When, years ago, Vancouverites paved over the dirt service lanes behind their homes to prevent their cars from getting muddy, they didn’t think about how that might affect stormwater runoff. Now, not only does rainwater- during heavy storms- mix with sewage and flow untreated directly into the Pacific, but the pavement prevents any natural filtering to take place.
Now, in an effort to correct this mistake and to create more urban green space, the city is giving some laneways the “Country Lane” treatment. “The “Country Lane” alternative provides the functionality of an improved surface for vehicles yet maintain the ambiance of country living through the use of pavers, grass and other landscaped features.”
Basically they rip up the wall-to-wall asphalt and put in thin strips of pavement for car tires surrounded by pavers and/or grass with structural support (Golpha plastic grids to prevent soil and grass compaction and rutting). It is not extremely high tech, but is innovative for an urban environment and the pilot project won the American Public Works Association’s 2003 Technical Innovation Award.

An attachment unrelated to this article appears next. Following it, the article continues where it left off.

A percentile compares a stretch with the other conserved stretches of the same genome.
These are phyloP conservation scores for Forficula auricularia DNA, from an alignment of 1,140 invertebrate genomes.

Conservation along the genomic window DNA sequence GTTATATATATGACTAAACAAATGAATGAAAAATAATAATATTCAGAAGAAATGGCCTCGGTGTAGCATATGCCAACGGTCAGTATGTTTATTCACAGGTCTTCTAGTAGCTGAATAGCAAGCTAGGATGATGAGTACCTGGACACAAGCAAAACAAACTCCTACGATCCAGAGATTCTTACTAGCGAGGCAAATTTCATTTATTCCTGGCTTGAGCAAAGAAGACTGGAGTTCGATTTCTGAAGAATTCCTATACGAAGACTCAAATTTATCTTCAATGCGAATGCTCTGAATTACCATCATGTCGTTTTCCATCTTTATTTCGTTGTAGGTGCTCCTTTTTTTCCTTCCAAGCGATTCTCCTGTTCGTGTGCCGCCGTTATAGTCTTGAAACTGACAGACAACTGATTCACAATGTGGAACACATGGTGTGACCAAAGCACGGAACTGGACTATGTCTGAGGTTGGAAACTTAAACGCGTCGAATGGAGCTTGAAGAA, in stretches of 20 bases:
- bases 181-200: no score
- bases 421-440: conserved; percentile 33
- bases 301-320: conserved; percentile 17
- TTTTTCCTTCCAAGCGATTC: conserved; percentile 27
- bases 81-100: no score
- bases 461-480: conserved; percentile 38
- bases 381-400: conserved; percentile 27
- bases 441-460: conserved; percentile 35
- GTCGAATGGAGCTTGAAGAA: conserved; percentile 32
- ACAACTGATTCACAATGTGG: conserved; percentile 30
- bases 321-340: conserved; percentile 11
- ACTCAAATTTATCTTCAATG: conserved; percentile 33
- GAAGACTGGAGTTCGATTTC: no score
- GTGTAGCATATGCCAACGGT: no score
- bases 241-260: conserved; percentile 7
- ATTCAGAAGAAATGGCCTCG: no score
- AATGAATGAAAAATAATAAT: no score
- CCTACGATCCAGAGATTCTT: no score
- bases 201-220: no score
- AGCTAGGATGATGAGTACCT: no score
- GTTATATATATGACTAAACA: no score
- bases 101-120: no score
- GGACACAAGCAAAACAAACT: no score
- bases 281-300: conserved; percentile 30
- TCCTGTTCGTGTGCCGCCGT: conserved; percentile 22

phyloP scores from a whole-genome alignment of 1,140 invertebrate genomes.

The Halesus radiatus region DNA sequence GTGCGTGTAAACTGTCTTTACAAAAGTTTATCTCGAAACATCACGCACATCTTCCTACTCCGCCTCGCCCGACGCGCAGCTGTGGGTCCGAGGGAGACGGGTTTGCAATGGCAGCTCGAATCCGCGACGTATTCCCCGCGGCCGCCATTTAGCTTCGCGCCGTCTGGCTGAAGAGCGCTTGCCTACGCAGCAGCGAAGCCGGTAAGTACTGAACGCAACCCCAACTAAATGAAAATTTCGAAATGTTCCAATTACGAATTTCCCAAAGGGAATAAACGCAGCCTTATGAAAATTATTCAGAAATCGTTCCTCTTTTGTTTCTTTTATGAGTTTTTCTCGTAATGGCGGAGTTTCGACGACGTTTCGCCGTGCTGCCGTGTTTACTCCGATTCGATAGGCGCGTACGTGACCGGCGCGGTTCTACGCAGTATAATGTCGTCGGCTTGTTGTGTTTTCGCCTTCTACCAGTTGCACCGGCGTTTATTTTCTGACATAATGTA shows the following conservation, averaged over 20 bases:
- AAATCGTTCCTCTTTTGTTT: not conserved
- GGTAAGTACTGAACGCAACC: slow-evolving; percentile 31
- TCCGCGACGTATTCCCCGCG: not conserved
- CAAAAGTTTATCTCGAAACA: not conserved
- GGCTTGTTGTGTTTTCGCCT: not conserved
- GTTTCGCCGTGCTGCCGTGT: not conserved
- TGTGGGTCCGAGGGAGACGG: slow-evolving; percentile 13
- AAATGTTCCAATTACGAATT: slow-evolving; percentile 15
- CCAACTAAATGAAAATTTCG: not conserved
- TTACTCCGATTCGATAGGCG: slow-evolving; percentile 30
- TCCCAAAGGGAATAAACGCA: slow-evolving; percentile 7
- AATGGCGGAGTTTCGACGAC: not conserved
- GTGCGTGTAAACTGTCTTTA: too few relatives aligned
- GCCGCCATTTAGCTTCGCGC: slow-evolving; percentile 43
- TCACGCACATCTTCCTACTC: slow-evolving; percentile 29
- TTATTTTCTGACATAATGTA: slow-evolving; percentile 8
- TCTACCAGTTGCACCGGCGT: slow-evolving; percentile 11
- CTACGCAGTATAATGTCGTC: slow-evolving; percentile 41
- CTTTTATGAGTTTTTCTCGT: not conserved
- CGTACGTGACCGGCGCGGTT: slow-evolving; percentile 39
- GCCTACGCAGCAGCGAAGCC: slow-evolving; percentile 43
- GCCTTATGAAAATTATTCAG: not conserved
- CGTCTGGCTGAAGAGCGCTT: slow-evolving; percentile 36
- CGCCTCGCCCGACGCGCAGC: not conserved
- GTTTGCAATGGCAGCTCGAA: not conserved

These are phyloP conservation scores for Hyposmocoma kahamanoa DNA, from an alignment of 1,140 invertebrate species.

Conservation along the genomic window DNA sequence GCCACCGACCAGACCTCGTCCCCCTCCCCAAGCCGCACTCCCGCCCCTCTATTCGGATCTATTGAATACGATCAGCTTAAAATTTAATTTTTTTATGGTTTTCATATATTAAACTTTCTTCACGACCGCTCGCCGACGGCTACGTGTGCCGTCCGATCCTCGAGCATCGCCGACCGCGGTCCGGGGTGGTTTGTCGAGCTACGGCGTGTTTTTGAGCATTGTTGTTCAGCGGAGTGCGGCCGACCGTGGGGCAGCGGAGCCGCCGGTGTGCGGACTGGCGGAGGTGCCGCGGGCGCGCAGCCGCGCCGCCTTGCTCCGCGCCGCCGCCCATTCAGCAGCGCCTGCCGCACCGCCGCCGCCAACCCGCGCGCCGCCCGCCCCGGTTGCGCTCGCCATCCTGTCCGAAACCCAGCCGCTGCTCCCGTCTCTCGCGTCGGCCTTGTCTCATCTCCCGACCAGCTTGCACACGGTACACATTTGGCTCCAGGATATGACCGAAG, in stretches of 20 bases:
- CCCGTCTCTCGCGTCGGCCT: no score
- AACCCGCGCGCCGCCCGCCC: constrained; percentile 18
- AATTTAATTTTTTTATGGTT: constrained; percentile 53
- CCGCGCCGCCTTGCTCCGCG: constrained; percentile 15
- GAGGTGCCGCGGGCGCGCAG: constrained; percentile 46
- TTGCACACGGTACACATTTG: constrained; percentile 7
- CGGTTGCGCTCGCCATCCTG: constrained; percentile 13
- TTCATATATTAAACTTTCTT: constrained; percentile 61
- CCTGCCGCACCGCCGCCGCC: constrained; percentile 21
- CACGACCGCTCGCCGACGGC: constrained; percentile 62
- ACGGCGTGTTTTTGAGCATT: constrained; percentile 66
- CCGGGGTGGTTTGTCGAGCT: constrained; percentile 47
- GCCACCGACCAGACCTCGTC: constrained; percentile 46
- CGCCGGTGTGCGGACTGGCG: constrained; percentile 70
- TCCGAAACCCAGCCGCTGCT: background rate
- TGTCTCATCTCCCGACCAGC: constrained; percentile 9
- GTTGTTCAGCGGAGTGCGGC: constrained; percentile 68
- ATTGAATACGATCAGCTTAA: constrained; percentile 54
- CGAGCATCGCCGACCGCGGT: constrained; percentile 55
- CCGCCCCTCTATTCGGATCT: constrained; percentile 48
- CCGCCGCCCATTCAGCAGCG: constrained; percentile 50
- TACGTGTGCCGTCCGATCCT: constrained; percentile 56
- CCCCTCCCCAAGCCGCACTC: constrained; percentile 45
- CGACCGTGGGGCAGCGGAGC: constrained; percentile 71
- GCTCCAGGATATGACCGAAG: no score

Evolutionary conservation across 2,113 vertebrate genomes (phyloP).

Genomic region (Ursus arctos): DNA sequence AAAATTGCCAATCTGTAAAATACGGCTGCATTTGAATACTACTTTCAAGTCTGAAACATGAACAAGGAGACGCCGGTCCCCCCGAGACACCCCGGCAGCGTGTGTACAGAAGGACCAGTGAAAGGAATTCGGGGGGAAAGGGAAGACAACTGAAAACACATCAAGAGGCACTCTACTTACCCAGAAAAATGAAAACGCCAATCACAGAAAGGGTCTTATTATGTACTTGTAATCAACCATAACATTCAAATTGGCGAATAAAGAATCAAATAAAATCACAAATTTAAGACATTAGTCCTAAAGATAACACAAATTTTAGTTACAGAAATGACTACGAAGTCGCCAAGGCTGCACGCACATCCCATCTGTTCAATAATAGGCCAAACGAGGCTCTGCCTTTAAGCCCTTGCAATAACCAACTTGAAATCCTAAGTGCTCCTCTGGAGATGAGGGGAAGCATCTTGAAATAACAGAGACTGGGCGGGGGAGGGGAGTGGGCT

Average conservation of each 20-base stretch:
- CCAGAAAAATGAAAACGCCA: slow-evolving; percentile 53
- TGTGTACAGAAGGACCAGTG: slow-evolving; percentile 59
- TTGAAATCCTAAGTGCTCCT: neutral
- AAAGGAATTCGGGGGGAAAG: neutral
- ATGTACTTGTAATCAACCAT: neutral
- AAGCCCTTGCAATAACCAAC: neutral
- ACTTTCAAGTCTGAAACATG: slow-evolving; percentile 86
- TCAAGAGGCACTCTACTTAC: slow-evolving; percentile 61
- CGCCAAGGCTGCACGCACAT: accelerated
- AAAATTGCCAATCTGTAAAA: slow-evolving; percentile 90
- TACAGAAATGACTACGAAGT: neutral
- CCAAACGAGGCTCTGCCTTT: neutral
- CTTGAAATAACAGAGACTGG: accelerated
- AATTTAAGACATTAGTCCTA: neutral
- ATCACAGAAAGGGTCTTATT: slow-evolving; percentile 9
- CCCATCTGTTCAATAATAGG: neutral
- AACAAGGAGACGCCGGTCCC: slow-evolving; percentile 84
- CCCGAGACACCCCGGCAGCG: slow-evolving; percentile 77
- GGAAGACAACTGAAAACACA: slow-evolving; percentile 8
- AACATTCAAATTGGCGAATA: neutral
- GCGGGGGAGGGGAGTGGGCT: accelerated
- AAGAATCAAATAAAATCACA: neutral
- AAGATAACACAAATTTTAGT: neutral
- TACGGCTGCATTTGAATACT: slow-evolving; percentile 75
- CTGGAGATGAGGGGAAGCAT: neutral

While the traditional completely paved roads prevent any absorption of rainwater runoff, the country lane design allows more than 90% of rainwater to be absorbed directly into the ground. This not only prevents runoff from entering the sewage system and causing overflows, but it also means more urban vegetation.
In this video, we visited one of Vancouver’s country lanes where Ken Nguyen from the city’s Streets Design Branch showed us the technical specs and one resident explained how the whole neighborhood had been cleaned up by this “thin park”.